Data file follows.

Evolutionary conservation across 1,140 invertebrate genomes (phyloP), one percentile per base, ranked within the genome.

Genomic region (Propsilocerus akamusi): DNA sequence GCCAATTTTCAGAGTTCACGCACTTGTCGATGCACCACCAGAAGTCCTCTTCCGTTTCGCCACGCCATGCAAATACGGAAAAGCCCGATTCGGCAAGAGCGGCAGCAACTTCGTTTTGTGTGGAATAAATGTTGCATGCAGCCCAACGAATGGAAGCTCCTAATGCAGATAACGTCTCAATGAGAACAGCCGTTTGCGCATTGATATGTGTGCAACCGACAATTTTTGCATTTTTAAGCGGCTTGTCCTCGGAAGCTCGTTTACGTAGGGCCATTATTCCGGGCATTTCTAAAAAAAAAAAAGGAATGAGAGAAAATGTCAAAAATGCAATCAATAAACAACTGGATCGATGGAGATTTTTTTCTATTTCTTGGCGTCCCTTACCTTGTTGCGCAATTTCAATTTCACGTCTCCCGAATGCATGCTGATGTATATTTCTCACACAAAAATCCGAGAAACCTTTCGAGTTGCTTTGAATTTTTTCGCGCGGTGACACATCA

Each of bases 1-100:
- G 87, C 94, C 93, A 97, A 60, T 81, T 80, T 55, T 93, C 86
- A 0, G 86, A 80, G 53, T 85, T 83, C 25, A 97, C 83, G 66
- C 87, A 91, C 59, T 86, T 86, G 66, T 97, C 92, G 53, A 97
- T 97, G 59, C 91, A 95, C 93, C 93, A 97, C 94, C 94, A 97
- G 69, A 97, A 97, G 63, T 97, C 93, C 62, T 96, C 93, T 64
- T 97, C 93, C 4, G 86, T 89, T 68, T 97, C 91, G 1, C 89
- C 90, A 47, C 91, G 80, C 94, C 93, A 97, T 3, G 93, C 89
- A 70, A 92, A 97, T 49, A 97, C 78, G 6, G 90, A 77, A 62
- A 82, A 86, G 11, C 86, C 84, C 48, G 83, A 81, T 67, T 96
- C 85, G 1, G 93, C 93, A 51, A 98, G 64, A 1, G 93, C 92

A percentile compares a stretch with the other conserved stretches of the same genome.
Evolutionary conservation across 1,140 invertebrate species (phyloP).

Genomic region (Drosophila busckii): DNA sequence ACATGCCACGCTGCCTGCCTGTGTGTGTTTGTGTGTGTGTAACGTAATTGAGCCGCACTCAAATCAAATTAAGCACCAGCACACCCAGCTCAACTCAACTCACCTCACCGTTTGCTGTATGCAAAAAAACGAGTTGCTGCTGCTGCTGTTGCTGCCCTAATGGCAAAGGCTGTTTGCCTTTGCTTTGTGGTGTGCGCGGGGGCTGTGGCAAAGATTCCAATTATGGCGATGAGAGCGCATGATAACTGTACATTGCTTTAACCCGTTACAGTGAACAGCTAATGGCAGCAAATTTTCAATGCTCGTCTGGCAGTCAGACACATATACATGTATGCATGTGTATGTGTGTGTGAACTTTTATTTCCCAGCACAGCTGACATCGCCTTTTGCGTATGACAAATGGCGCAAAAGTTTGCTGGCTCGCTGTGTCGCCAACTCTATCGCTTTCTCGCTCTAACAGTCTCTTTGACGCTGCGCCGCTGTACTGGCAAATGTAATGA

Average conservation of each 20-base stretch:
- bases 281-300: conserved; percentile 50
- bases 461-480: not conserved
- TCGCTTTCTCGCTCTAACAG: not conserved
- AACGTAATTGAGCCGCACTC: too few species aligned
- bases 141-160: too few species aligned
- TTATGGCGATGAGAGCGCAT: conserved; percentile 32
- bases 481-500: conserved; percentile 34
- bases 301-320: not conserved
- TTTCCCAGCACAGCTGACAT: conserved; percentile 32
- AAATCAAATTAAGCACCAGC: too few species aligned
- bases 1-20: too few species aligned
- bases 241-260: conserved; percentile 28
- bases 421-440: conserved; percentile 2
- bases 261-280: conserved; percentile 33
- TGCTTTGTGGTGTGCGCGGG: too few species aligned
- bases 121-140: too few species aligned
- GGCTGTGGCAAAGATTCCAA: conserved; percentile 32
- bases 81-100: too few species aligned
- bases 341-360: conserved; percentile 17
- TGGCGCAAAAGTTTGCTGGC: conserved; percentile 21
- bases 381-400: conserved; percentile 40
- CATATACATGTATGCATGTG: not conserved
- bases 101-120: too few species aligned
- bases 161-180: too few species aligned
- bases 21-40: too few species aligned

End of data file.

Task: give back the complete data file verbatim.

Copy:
Evolutionary conservation across 1,140 invertebrate genomes (phyloP), one percentile per base, ranked within the genome.

Genomic region (Propsilocerus akamusi): DNA sequence GCCAATTTTCAGAGTTCACGCACTTGTCGATGCACCACCAGAAGTCCTCTTCCGTTTCGCCACGCCATGCAAATACGGAAAAGCCCGATTCGGCAAGAGCGGCAGCAACTTCGTTTTGTGTGGAATAAATGTTGCATGCAGCCCAACGAATGGAAGCTCCTAATGCAGATAACGTCTCAATGAGAACAGCCGTTTGCGCATTGATATGTGTGCAACCGACAATTTTTGCATTTTTAAGCGGCTTGTCCTCGGAAGCTCGTTTACGTAGGGCCATTATTCCGGGCATTTCTAAAAAAAAAAAAGGAATGAGAGAAAATGTCAAAAATGCAATCAATAAACAACTGGATCGATGGAGATTTTTTTCTATTTCTTGGCGTCCCTTACCTTGTTGCGCAATTTCAATTTCACGTCTCCCGAATGCATGCTGATGTATATTTCTCACACAAAAATCCGAGAAACCTTTCGAGTTGCTTTGAATTTTTTCGCGCGGTGACACATCA

Each of bases 1-100:
- G 87, C 94, C 93, A 97, A 60, T 81, T 80, T 55, T 93, C 86
- A 0, G 86, A 80, G 53, T 85, T 83, C 25, A 97, C 83, G 66
- C 87, A 91, C 59, T 86, T 86, G 66, T 97, C 92, G 53, A 97
- T 97, G 59, C 91, A 95, C 93, C 93, A 97, C 94, C 94, A 97
- G 69, A 97, A 97, G 63, T 97, C 93, C 62, T 96, C 93, T 64
- T 97, C 93, C 4, G 86, T 89, T 68, T 97, C 91, G 1, C 89
- C 90, A 47, C 91, G 80, C 94, C 93, A 97, T 3, G 93, C 89
- A 70, A 92, A 97, T 49, A 97, C 78, G 6, G 90, A 77, A 62
- A 82, A 86, G 11, C 86, C 84, C 48, G 83, A 81, T 67, T 96
- C 85, G 1, G 93, C 93, A 51, A 98, G 64, A 1, G 93, C 92

A percentile compares a stretch with the other conserved stretches of the same genome.
Evolutionary conservation across 1,140 invertebrate species (phyloP).

Genomic region (Drosophila busckii): DNA sequence ACATGCCACGCTGCCTGCCTGTGTGTGTTTGTGTGTGTGTAACGTAATTGAGCCGCACTCAAATCAAATTAAGCACCAGCACACCCAGCTCAACTCAACTCACCTCACCGTTTGCTGTATGCAAAAAAACGAGTTGCTGCTGCTGCTGTTGCTGCCCTAATGGCAAAGGCTGTTTGCCTTTGCTTTGTGGTGTGCGCGGGGGCTGTGGCAAAGATTCCAATTATGGCGATGAGAGCGCATGATAACTGTACATTGCTTTAACCCGTTACAGTGAACAGCTAATGGCAGCAAATTTTCAATGCTCGTCTGGCAGTCAGACACATATACATGTATGCATGTGTATGTGTGTGTGAACTTTTATTTCCCAGCACAGCTGACATCGCCTTTTGCGTATGACAAATGGCGCAAAAGTTTGCTGGCTCGCTGTGTCGCCAACTCTATCGCTTTCTCGCTCTAACAGTCTCTTTGACGCTGCGCCGCTGTACTGGCAAATGTAATGA

Average conservation of each 20-base stretch:
- bases 281-300: conserved; percentile 50
- bases 461-480: not conserved
- TCGCTTTCTCGCTCTAACAG: not conserved
- AACGTAATTGAGCCGCACTC: too few species aligned
- bases 141-160: too few species aligned
- TTATGGCGATGAGAGCGCAT: conserved; percentile 32
- bases 481-500: conserved; percentile 34
- bases 301-320: not conserved
- TTTCCCAGCACAGCTGACAT: conserved; percentile 32
- AAATCAAATTAAGCACCAGC: too few species aligned
- bases 1-20: too few species aligned
- bases 241-260: conserved; percentile 28
- bases 421-440: conserved; percentile 2
- bases 261-280: conserved; percentile 33
- TGCTTTGTGGTGTGCGCGGG: too few species aligned
- bases 121-140: too few species aligned
- GGCTGTGGCAAAGATTCCAA: conserved; percentile 32
- bases 81-100: too few species aligned
- bases 341-360: conserved; percentile 17
- TGGCGCAAAAGTTTGCTGGC: conserved; percentile 21
- bases 381-400: conserved; percentile 40
- CATATACATGTATGCATGTG: not conserved
- bases 101-120: too few species aligned
- bases 161-180: too few species aligned
- bases 21-40: too few species aligned